Capsule 6.5-7.5 cm x 1-1.4 cm, 6 ribbed                      Capsule ellipsoid, 4.5-5.5 x 1.5-1.8 cm, 6  ribbed

Yes, this comes within what is now known as Iris lactea.
https://08511630493324166816.googlegroups.com/attach/d1d6c97b6d2d2/Iris%20lactea%20in%20the%20Himalaya%20(Adam%20%20Stainton).jpg?part=0.1&view=1&vt=ANaJVrE2gLTFapKCf0moO_2uZk11_-w2Z4es2LPF0gnn9LDypSw0htyUFRwhkn9gGNqM5sZhL4uwxZs6SUk8zDTRuMwAoJFLgZrrwsO0OPc1pNpXnwdFTUc
 
Fwd: Iris lactea : 1 post by 1 author. Attachments (1)
An image scanned in from a slide taken by the Late Adam Stainton - do not have any information where in the Himalaya this was photographed.
Flowers of the Himalaya recorded it from edge of fields and irrigation channels; Pakistan to Himachal Pradesh, Tibet and Central Asia @ 1500-3300m.  Common in Kashmir & Ladakh.
I have some images of this species, probably from a Central Asian introduction, taken at Denver Botanic Gardens, Colorado, which are worth posting by way of illustrating variation within a species.
Stewart knew this as Iris ensata (syn. I.moorcroftiana) from Baluchistan & N.Pakistan, Ladakh; very common in Kashmir on river and canal banks at Uri, Baramulla etc. @ 1200-3300m.
Roy Lancaster found this at Pahlgam during a botanical tour in the late 1970s.
Plants of Gulmarg record it near wastelands at Tangmarg.
This was the third species my team collected during the 1980 University of Southampton Ladakh Expedition. It was at Kargil, 2900m, beside irrigated field; fine silty-loam, amongst Hippophae rhamnoides, Melilotus, grasses; to 20cm, upper petals mauve, lower white with mauve veins.  Maxwell collected it in the Stok Valley during the 1976 University of Southampton Ladakh Expedition.
Klimes recorded this Iris in mesic to wet habitats, banks of irrigation canals, in gardens, villages, trampled sites in Ladakh.
Flora of Lahaul-Spiti records this Iris from Lahaul on the basis of a specimen collected by Bor in the Dehra Dun herbarium.
However, this specimen is very fragmentary and may well be I.kemaonensis.
Collet did not record it in Flora Simlensis.
https://08511630493324166816.googlegroups.com/attach/daa3f4bee9a1b/1.%20Iris%20lactea%20photographed%20at%20%20Denver%20Botanic%20Garden,%20Colorado%20(Chris%20Chadwell).JPG?part=0.1&view=1&vt=ANaJVrFibZFKf0YEh9FrkCmLfCth85yzwJi5qyN4JsvNkzF0qivZQ85mRYkXuNxlj_39-IW6TQUDJltt1oor_CbRF-tZmsOKEexSanWCrOb5iU7IgkvZMUs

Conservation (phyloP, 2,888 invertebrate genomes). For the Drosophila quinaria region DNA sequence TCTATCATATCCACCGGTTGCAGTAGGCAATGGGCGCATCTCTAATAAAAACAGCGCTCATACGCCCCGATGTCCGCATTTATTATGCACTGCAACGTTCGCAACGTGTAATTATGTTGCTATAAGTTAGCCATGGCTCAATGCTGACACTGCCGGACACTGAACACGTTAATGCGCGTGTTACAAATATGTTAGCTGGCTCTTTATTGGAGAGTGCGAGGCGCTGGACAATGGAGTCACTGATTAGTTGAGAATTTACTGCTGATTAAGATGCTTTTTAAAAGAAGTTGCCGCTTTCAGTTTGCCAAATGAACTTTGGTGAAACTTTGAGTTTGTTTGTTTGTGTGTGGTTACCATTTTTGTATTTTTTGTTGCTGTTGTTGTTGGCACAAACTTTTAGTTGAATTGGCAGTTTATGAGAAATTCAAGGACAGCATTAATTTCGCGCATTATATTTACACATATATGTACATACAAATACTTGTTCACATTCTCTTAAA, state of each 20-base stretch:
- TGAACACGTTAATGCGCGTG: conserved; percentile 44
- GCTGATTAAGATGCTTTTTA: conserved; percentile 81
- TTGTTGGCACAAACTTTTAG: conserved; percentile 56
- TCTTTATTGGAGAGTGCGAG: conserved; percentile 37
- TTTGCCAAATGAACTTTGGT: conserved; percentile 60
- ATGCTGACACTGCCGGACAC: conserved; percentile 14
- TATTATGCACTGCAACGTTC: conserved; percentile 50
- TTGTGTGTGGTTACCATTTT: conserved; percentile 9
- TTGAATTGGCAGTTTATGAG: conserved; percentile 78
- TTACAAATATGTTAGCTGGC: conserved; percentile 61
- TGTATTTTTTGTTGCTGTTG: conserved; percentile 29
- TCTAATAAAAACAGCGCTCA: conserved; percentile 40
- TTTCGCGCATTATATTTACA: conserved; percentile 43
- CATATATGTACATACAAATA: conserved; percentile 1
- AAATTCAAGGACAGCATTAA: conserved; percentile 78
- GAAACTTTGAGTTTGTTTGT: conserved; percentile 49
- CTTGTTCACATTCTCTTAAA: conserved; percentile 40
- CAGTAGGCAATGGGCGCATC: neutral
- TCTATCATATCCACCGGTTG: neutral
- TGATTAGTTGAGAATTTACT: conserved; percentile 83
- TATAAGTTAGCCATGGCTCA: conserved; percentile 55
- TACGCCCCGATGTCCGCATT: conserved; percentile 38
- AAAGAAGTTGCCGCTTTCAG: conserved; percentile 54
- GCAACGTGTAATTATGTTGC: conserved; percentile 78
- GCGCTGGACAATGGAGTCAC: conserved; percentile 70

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https://08511630493324166816.googlegroups.com/attach/daa3f4bee9a1b/6.%20Iris%20lactea%20photographed%20at%20%20Denver%20Botanic%20Garden,%20Colorado%20(Chris%20Chadwell).JPG?part=0.6&view=1&vt=ANaJVrEt5odcxgfg5J9Bh1pdkrV0ijZf27VsuJ7kwbW2WVomuadElQ3qAjUB-samJZ-pqe3ZOKFIYUg0yQyATs3XbNofMEeB_Hz2R4ASsCcZHlN9DkAGbVc
 
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Fwd: Iris lactea at Denver Botanic Gardens, USA : 1 post by 1 author. Attachments (6)
Here with the promised images of what was labelled as the 'White-flower Chinese Iris' (Iris lactea) from Temperate Asia (no actual provenance given on the label) - assuming it was correctly identified.
Just because you are in a botanic garden is NOT a guarantee that the plants being cultivated have been correctly identified/labelled.
Certainly different colour forms to those I have seen of I.lactea in Ladakh.
I was in town lecturing to the Rocky Mountain Chapter of the North American Rock Garden Society during a lecture tour which took in the Pacific North-West ending in Alaska, a few years ago. 
Still in the spring so not that much in flower with few typically Himalayan species suited to being grown under the rather arid conditions which prevailed on the Botanic Gardens Rock-Garden. A number of Ephedras were flourishing.